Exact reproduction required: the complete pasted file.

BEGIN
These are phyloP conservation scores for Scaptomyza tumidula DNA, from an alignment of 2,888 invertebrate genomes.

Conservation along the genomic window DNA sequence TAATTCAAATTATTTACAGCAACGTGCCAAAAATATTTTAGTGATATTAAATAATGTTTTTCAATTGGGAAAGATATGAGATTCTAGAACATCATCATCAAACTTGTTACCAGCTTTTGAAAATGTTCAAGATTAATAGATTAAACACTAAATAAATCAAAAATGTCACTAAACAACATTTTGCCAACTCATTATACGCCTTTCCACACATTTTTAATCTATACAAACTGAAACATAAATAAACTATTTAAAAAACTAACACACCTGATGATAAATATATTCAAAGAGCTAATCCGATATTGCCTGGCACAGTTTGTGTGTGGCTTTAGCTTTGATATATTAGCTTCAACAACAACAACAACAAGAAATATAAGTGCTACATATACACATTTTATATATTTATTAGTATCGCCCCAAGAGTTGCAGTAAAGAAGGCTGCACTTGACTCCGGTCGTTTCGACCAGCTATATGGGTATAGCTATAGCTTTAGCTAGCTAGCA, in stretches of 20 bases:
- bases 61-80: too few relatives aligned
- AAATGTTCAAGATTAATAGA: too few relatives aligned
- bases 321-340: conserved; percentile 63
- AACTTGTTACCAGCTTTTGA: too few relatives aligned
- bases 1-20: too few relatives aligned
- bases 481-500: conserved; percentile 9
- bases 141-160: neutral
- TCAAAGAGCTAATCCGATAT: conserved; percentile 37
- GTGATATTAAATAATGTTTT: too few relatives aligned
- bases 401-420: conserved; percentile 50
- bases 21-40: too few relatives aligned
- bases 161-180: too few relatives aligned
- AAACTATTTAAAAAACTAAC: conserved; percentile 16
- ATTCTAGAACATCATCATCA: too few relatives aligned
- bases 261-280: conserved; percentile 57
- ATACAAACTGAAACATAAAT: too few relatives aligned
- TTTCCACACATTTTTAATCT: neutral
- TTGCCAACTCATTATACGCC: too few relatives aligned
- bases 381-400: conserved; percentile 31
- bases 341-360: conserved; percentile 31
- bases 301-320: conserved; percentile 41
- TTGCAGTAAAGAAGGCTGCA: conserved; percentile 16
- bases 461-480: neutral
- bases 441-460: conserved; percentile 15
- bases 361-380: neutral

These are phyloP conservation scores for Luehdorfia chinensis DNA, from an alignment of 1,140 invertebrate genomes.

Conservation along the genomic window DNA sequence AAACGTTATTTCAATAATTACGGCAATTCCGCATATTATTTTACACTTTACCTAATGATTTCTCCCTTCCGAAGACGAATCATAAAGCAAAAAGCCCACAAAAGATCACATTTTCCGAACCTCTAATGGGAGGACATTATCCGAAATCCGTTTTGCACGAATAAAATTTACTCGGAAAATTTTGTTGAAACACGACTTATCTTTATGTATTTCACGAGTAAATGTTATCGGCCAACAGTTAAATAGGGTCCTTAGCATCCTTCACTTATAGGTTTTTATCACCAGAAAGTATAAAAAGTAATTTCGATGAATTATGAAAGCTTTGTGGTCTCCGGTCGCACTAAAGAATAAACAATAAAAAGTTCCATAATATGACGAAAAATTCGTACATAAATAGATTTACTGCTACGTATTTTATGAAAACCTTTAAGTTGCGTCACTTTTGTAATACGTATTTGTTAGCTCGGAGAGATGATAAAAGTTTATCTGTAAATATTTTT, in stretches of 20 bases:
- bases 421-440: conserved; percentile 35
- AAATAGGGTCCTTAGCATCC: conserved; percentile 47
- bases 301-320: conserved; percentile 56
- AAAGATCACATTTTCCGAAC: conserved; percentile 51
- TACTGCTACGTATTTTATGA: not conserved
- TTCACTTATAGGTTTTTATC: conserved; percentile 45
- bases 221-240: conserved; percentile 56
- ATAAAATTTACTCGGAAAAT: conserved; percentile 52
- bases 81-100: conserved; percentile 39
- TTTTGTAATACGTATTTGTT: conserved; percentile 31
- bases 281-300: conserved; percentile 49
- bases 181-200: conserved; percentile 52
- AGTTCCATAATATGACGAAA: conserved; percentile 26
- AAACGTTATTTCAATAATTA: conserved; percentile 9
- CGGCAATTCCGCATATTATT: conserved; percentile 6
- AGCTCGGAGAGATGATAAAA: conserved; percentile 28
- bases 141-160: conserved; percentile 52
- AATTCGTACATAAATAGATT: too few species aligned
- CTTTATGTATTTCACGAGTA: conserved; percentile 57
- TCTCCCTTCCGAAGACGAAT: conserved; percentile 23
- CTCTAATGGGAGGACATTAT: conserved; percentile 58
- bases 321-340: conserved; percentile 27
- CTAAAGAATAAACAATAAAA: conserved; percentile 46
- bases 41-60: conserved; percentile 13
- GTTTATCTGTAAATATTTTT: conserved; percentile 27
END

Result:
These are phyloP conservation scores for Scaptomyza tumidula DNA, from an alignment of 2,888 invertebrate genomes.

Conservation along the genomic window DNA sequence TAATTCAAATTATTTACAGCAACGTGCCAAAAATATTTTAGTGATATTAAATAATGTTTTTCAATTGGGAAAGATATGAGATTCTAGAACATCATCATCAAACTTGTTACCAGCTTTTGAAAATGTTCAAGATTAATAGATTAAACACTAAATAAATCAAAAATGTCACTAAACAACATTTTGCCAACTCATTATACGCCTTTCCACACATTTTTAATCTATACAAACTGAAACATAAATAAACTATTTAAAAAACTAACACACCTGATGATAAATATATTCAAAGAGCTAATCCGATATTGCCTGGCACAGTTTGTGTGTGGCTTTAGCTTTGATATATTAGCTTCAACAACAACAACAACAAGAAATATAAGTGCTACATATACACATTTTATATATTTATTAGTATCGCCCCAAGAGTTGCAGTAAAGAAGGCTGCACTTGACTCCGGTCGTTTCGACCAGCTATATGGGTATAGCTATAGCTTTAGCTAGCTAGCA, in stretches of 20 bases:
- bases 61-80: too few relatives aligned
- AAATGTTCAAGATTAATAGA: too few relatives aligned
- bases 321-340: conserved; percentile 63
- AACTTGTTACCAGCTTTTGA: too few relatives aligned
- bases 1-20: too few relatives aligned
- bases 481-500: conserved; percentile 9
- bases 141-160: neutral
- TCAAAGAGCTAATCCGATAT: conserved; percentile 37
- GTGATATTAAATAATGTTTT: too few relatives aligned
- bases 401-420: conserved; percentile 50
- bases 21-40: too few relatives aligned
- bases 161-180: too few relatives aligned
- AAACTATTTAAAAAACTAAC: conserved; percentile 16
- ATTCTAGAACATCATCATCA: too few relatives aligned
- bases 261-280: conserved; percentile 57
- ATACAAACTGAAACATAAAT: too few relatives aligned
- TTTCCACACATTTTTAATCT: neutral
- TTGCCAACTCATTATACGCC: too few relatives aligned
- bases 381-400: conserved; percentile 31
- bases 341-360: conserved; percentile 31
- bases 301-320: conserved; percentile 41
- TTGCAGTAAAGAAGGCTGCA: conserved; percentile 16
- bases 461-480: neutral
- bases 441-460: conserved; percentile 15
- bases 361-380: neutral

These are phyloP conservation scores for Luehdorfia chinensis DNA, from an alignment of 1,140 invertebrate genomes.

Conservation along the genomic window DNA sequence AAACGTTATTTCAATAATTACGGCAATTCCGCATATTATTTTACACTTTACCTAATGATTTCTCCCTTCCGAAGACGAATCATAAAGCAAAAAGCCCACAAAAGATCACATTTTCCGAACCTCTAATGGGAGGACATTATCCGAAATCCGTTTTGCACGAATAAAATTTACTCGGAAAATTTTGTTGAAACACGACTTATCTTTATGTATTTCACGAGTAAATGTTATCGGCCAACAGTTAAATAGGGTCCTTAGCATCCTTCACTTATAGGTTTTTATCACCAGAAAGTATAAAAAGTAATTTCGATGAATTATGAAAGCTTTGTGGTCTCCGGTCGCACTAAAGAATAAACAATAAAAAGTTCCATAATATGACGAAAAATTCGTACATAAATAGATTTACTGCTACGTATTTTATGAAAACCTTTAAGTTGCGTCACTTTTGTAATACGTATTTGTTAGCTCGGAGAGATGATAAAAGTTTATCTGTAAATATTTTT, in stretches of 20 bases:
- bases 421-440: conserved; percentile 35
- AAATAGGGTCCTTAGCATCC: conserved; percentile 47
- bases 301-320: conserved; percentile 56
- AAAGATCACATTTTCCGAAC: conserved; percentile 51
- TACTGCTACGTATTTTATGA: not conserved
- TTCACTTATAGGTTTTTATC: conserved; percentile 45
- bases 221-240: conserved; percentile 56
- ATAAAATTTACTCGGAAAAT: conserved; percentile 52
- bases 81-100: conserved; percentile 39
- TTTTGTAATACGTATTTGTT: conserved; percentile 31
- bases 281-300: conserved; percentile 49
- bases 181-200: conserved; percentile 52
- AGTTCCATAATATGACGAAA: conserved; percentile 26
- AAACGTTATTTCAATAATTA: conserved; percentile 9
- CGGCAATTCCGCATATTATT: conserved; percentile 6
- AGCTCGGAGAGATGATAAAA: conserved; percentile 28
- bases 141-160: conserved; percentile 52
- AATTCGTACATAAATAGATT: too few species aligned
- CTTTATGTATTTCACGAGTA: conserved; percentile 57
- TCTCCCTTCCGAAGACGAAT: conserved; percentile 23
- CTCTAATGGGAGGACATTAT: conserved; percentile 58
- bases 321-340: conserved; percentile 27
- CTAAAGAATAAACAATAAAA: conserved; percentile 46
- bases 41-60: conserved; percentile 13
- GTTTATCTGTAAATATTTTT: conserved; percentile 27